A $13bn takeover this weekend of oil and port assets in India, spearheaded by Rosneft, was a landmark deal for Moscow’s state oil champion — and could prove just as crucial for commodities trader Trafigura.
The Switzerland-based company, one of the world’s three largest independent oil traders, has taken a 24 per cent stake in Essar Oil as part of its deepening relationship with sanction-hit Rosneft, the Russian state-owned oil producer.
For Moscow the deal is part of a broader geopolitical alliance with India, securing a market for Rosneft in the fastest-growing major economy, but for Trafigura it is the most ambitious oil investment to date, setting a marker for rival traders including Glencore and Vitol.
Coming just 13 months after the death of Claude Dauphin , Trafigura’s billionaire founder and talisman for 20 years, the single deal could eventually boost oil trading volumes by more than 10 per cent and define chief executive Jeremy Weir’s tenure at the privately held company.
“This is a very significant investment in a major Indian asset for Trafigura,” Mr Weir told the Financial Times on Sunday. The Australian derivatives trader and former banker was promoted to run the company in 2014.
“The deal positions our core trading platform for further expansion.”
The investment is not without risks. While Trafigura has not disclosed exactly how much it is paying, a near quarter stake in assets tied to a $13bn total deal — including assumed debt and working capital as well as the refinery, port and 2,700 Essar service stations — it is likely to be a large sum for a company that is looking to reduce its leverage.
To avoid adding debt to the balance sheet of the company, which is controlled by 600 senior traders, Trafigura has created a vehicle called Kesani Enterprises to hold its stake, alongside consortium partner United Capital Partners. The Russian fund will hold an equal 24 per cent stake.
The aim is to repay the financing through the refinery’s sales, with the loans secured against the plant’s assets. Rosneft says it will pay about $3.5bn for its 49 per cent. Essar Oil’s debt will remain at the level of the company and not be consolidated by Rosneft, the Russian oil group says.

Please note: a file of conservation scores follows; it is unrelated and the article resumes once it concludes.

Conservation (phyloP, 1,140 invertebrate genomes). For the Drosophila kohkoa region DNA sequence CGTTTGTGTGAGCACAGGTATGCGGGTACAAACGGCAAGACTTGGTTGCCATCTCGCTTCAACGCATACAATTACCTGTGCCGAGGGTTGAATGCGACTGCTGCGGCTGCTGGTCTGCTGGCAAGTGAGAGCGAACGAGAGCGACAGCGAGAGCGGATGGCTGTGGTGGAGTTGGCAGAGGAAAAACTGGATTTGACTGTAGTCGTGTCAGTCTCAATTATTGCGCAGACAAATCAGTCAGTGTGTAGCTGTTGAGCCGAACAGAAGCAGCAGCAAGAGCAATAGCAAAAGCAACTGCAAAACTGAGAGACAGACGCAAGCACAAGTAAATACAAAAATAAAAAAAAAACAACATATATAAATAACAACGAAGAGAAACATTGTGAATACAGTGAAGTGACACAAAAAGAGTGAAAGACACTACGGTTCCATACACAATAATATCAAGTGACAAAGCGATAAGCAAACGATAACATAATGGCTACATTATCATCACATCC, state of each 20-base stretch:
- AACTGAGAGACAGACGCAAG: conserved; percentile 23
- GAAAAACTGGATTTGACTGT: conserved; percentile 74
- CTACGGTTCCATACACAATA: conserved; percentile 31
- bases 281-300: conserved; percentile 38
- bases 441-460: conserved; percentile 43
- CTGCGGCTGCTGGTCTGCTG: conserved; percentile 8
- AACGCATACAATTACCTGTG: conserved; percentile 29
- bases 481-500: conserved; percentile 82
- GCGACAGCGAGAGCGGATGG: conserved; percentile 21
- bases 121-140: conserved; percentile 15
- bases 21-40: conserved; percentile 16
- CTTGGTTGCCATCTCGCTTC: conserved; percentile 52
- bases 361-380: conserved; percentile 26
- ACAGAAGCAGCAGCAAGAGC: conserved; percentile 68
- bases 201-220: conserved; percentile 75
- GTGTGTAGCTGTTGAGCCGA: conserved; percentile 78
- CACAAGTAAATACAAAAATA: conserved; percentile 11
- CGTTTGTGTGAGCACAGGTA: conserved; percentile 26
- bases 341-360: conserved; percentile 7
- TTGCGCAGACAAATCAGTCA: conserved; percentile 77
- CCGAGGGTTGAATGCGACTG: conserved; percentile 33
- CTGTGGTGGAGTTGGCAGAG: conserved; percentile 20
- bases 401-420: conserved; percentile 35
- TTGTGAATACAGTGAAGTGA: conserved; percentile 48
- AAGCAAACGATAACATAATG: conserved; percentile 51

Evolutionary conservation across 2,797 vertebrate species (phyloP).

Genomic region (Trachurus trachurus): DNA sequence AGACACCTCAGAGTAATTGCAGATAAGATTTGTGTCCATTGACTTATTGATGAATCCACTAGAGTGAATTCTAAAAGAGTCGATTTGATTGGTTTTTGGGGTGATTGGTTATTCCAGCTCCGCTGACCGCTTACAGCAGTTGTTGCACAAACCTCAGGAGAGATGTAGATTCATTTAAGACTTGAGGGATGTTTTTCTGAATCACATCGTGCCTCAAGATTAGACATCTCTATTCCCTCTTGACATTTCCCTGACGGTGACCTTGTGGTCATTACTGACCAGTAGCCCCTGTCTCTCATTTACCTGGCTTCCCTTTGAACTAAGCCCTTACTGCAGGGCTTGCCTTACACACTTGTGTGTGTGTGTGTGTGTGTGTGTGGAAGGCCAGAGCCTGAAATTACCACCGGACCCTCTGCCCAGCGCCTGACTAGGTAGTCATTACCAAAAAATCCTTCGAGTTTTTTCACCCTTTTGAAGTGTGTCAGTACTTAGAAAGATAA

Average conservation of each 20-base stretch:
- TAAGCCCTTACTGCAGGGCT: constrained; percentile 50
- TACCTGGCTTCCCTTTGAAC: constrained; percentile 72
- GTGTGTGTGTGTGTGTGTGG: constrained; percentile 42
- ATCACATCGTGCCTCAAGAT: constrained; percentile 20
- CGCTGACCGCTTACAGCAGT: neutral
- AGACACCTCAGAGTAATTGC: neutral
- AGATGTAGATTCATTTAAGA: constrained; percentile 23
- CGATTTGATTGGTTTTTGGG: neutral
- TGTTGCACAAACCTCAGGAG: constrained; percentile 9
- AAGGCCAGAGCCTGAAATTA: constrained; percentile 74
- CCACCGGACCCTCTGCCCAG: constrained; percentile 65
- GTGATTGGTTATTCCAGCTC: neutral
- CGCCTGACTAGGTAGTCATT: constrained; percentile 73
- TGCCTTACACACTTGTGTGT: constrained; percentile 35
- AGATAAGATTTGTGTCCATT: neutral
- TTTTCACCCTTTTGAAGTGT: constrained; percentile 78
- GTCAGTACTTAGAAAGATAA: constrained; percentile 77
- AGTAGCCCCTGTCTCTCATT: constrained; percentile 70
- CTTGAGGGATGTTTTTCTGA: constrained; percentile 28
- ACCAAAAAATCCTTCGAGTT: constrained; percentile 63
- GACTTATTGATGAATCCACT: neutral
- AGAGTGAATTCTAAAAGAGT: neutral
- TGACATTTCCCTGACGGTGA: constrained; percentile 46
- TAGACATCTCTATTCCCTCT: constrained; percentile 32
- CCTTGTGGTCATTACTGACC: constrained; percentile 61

Jean-Francois Lambert, a former head of commodity trade finance at HSBC, said it was a landmark investment for Trafigura and its chief executive.
“This is the first big deal for Jeremy Weir,” said Mr Lambert, who now runs a commodities consultancy.
“What it entails might actually define his leadership over the trading house.”
Commodity houses have enjoyed near-record trading profits since the oil price crash began in mid-2014, though conditions have toughened this year.
In March Trafigura said net profits had slipped 10 per cent to $602m in the previous six months, with earnings bolstered by a one-off $264m accounting gain. Vitol’s pre-tax profits fell more than 40 per cent to $650m in the first six months of 2016, following an exceptionally strong first half of 2015.
At the end of March, Trafigura’s adjusted total debt was $8.7bn, with a ratio of net debt to group equity of 1.4 times. Trafigura has said it wants to lower that ratio to 1.
“We still expect to see our debt levels come down this year,” Mr Weir said on Sunday.
The company has already doubled the amount of crude and refined products it trades to more than 4m barrels per day since 2012, partly because of increased collaboration in the past two years with Rosneft, the largest Russian oil producer.
Trafigura’s chief financial officer, Christophe Salmon, told Reuters last week it was a “long-term target” to trade similar volumes of oil to Vitol, which is the biggest independent handling about 6m b/d, or about 7 per cent of global demand.
Trafigura is expected to have a growing role supplying crude to the 400,000 b/d Vadinar refinery and marketing its refined fuels domestically and internationally. Situated on India’s west coast it has easy access to Middle Eastern oil markets, while Rosneft ships supplies of cheap Venezuelan crude.
Rosneft was hit with sanctions in 2014 over Russia’s involvement in Ukraine, though traders can still buy its crude and carry out short-term financing arrangements.
Rosneft chief Igor Sechin, an ally of Russian president Vladimir Putin, is keen to expand his company’s trading. He has forged close ties with Trafigura, making it the biggest exporter of Russian crude after China.
Trafigura recently added staff in India tasked with expanding its oil business in the country, which is seen overtaking China as the new centre of global oil demand growth. It is not ruling out further deals.
“We don’t look to grow volumes for the sake of volumes,” Mr Weir said. “But when we can do it profitably in a way that fits well with our main trading business we’ll always look at opportunities.”
Additional reporting by Jack Farchy in Moscow and Simon Mundy in Mumbai